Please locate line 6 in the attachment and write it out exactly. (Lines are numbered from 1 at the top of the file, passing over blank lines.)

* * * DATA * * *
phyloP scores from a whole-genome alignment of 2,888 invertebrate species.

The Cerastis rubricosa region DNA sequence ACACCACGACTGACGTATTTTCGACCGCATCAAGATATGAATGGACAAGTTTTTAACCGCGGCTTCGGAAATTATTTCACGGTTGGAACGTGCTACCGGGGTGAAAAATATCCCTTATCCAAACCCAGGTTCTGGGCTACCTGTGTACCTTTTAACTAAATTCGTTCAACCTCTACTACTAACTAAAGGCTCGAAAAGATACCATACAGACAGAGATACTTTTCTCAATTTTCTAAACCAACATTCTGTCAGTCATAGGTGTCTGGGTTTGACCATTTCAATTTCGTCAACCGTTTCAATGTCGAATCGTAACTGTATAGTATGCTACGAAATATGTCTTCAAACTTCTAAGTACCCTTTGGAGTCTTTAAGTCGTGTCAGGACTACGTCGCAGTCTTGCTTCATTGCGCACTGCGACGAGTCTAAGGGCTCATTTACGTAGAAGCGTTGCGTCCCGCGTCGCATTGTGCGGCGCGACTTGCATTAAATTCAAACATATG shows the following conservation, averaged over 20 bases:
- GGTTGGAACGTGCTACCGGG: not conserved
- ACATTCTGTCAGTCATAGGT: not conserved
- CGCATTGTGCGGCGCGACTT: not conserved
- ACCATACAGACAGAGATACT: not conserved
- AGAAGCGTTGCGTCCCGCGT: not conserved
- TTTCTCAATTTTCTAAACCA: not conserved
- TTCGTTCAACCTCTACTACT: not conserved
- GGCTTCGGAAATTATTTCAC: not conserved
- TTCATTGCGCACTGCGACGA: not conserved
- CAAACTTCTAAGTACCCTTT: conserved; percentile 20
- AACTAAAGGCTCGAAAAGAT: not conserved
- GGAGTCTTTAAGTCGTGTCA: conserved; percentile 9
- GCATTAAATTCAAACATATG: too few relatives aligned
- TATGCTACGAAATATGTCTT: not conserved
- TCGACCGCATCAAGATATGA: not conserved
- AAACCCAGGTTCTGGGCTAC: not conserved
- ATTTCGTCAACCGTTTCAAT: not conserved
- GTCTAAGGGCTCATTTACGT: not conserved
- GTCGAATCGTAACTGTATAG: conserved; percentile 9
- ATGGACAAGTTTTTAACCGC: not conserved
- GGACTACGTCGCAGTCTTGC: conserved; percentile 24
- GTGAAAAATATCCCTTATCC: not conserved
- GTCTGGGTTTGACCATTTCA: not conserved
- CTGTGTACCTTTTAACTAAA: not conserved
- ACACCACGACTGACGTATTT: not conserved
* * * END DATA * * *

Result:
- ACCATACAGACAGAGATACT: not conserved